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iterate over a series of nodes in an XML file

P: n/a
Hi, I have an XML file which contains entries of the form:

<idlist>
<myID>1</myID>
<myID>2</myID>
.....
<myID>10000</myID>
</idlist>

Currently, I have written a SAX based handler that will read in all the
<myID></myIDentries and return a list of the contents of these
entries. However this is not scalable and for my purposes it would be
better if I could iterate over the list of <myIDnodes. Some thing
like:

for myid in getMyIDList(document):
print myid

I realize that I can do this with generators, but I can't see how I can
incorporate generators into my handler class (which is a subclass of
xml.sax.ContentHandler).

Any pointers would be appreciated

Thanks,
Rajarshi

Jul 5 '06 #1
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4 Replies


P: n/a
ra***********@gmail.com wrote:
Hi, I have an XML file which contains entries of the form:

<idlist>
<myID>1</myID>
<myID>2</myID>
....
<myID>10000</myID>
</idlist>

Currently, I have written a SAX based handler that will read in all the
<myID></myIDentries and return a list of the contents of these
entries. However this is not scalable and for my purposes it would be
better if I could iterate over the list of <myIDnodes. Some thing
like:

for myid in getMyIDList(document):
print myid

I realize that I can do this with generators, but I can't see how I can
incorporate generators into my handler class (which is a subclass of
xml.sax.ContentHandler).

Any pointers would be appreciated
Use ElementTree. Or one of the other packages that implement its very
pythonic interface, lxml or cElementTree.

Otherwise, you don't have much chances of using SAX to create a generator
besides reading the whole document into memory (which somehow defeats the
purpose of SAX in the first place) or creating a separate thread that
communicates with an iterable over a queue.

Alternatively, there are parsers out there that implement a PULL style of
parsing instead of the PUSH SAX does. Butr before you start with theses -
take ElementTree.

Diez
Jul 5 '06 #2

P: n/a
ra***********@gmail.com wrote:
I have an XML file which contains entries of the form:

<idlist>
<myID>1</myID>
<myID>2</myID>
....
<myID>10000</myID>
</idlist>

Currently, I have written a SAX based handler that will read in all the
<myID></myIDentries and return a list of the contents of these
entries. However this is not scalable and for my purposes it would be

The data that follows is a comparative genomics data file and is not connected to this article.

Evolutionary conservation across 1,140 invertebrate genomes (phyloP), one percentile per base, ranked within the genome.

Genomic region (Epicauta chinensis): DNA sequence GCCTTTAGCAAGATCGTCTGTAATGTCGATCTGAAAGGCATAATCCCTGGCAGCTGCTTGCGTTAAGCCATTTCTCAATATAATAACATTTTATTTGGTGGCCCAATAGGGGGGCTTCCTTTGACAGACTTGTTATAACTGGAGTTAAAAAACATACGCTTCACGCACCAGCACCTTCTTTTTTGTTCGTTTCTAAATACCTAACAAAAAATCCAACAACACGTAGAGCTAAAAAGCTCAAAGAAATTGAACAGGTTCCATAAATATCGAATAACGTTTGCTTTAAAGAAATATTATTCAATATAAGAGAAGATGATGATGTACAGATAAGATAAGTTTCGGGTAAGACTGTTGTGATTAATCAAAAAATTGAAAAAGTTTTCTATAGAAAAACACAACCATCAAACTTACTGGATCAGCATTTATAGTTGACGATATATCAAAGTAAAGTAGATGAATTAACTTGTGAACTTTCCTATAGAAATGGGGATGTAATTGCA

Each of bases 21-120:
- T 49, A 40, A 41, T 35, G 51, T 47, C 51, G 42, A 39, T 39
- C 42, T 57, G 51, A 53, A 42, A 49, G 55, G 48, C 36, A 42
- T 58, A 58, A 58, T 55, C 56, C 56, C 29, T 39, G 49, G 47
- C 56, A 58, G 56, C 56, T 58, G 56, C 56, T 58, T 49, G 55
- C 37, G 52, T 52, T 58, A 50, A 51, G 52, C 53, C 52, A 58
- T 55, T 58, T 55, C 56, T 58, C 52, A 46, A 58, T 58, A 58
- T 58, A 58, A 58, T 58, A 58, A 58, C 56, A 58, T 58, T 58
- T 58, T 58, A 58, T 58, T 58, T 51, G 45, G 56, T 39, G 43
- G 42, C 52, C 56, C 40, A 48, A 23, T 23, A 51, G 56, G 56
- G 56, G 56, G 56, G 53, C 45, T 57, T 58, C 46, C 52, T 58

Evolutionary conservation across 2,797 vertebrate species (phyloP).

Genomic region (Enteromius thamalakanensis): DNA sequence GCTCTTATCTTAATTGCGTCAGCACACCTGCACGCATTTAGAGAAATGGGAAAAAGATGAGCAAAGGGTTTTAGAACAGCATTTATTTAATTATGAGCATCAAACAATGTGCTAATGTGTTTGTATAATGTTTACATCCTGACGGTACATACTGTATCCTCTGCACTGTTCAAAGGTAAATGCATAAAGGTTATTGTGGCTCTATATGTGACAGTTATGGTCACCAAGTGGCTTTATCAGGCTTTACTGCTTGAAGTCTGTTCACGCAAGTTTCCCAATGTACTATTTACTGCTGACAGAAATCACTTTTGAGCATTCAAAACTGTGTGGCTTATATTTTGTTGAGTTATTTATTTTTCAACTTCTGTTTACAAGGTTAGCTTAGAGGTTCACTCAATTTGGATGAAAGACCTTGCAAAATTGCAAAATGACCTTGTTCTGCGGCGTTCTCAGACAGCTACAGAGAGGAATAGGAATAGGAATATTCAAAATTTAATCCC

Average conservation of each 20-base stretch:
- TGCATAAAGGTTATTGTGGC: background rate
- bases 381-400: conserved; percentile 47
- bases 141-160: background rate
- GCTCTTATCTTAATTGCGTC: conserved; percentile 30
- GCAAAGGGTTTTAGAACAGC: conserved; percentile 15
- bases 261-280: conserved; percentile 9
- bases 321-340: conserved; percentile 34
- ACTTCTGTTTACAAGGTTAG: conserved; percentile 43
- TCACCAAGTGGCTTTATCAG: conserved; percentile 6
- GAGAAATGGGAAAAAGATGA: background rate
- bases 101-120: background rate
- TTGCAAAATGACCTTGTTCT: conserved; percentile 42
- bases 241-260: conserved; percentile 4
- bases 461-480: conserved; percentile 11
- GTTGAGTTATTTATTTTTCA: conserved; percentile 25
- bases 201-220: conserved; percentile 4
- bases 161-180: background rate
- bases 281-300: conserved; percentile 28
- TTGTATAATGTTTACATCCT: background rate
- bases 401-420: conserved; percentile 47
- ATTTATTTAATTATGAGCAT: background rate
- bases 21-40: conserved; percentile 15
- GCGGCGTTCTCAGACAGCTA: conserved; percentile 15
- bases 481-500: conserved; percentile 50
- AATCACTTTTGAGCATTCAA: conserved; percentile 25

better if I could iterate over the list of <myIDnodes. Some thing
like:

for myid in getMyIDList(document):
print myid
You can try lxml 1.1.

http://cheeseshop.python.org/pypi/lxml/1.1alpha

Some documentation is here:
http://codespeak.net/svn/lxml/trunk/doc/api.txt

I haven't tested it, but you should be able to do this:

from lxml.etree import iterparse
last = None
for event, myid in iterparse(document_url, tag="myID"):
print myid.text
if last is not None:
last.getparent().remove(last)
last = myid

Internally, iterparse builds up a tree, so the last three lines are there to
remove the myid elements from the tree that were already handled. This saves a
lot of memory for large documents.

Stefan
Jul 5 '06 #3

P: n/a

Stefan Behnel wrote:
ra***********@gmail.com wrote:
I have an XML file which contains entries of the form:

<idlist>
<myID>1</myID>
<myID>2</myID>
....
<myID>10000</myID>
</idlist>

Thanks to everybody for the pointers. ElementTree is what I ended up
using and my looks like this (based on the ElementTree tutorial code):

def extractIds(filename):
f = open(filename,'r')
context = ET.iterparse(f, events=('start','end'))
context = iter(context)
even, root = context.next()

for event, elem in context:
if event == 'end' and elem.tag == 'Id':
yield elem.text
root.clear()

As a result I can do:

for id in extractIds(someFileName):
do something

Jul 5 '06 #4

P: n/a
I see you've had success with elementtree, but in case you are still
thinking about SAX, here is an approach that might interest you. The
idea is basically to turn your program inside-out by writing a
standalone function to process one myID node. This function has nothing
to do with SAX or parsing the XML tree. This function becomes a
callback that you pass to your SAX handler to call on each node.

import xml.sax

def myID_callback(data):
"""Process the text of one myID node - boil it, mash it, stick it
in a list..."""
print data

class MyHandler(xml.sax.ContentHandler):
def __init__(self, myID_callback):
#a buffer to collect text data that may or may not be needed
later
self.current_text_data = []
self.myID_callback = myID_callback

def characters(self, data):
"""Accumulate characters. startElement("myID") resets it."""
self.current_text_data.append(data)

def startElement(self, name, attributes):
if name == 'myID':
self.current_text_data = []

def endElement(self, name):
if name == 'myID':
data = "".join(self.current_text_data)
self.myID_callback(data)

filename = 'idlist.xml'
xml.sax.parse(filename, MyHandler(myID_callback))

Jul 5 '06 #5

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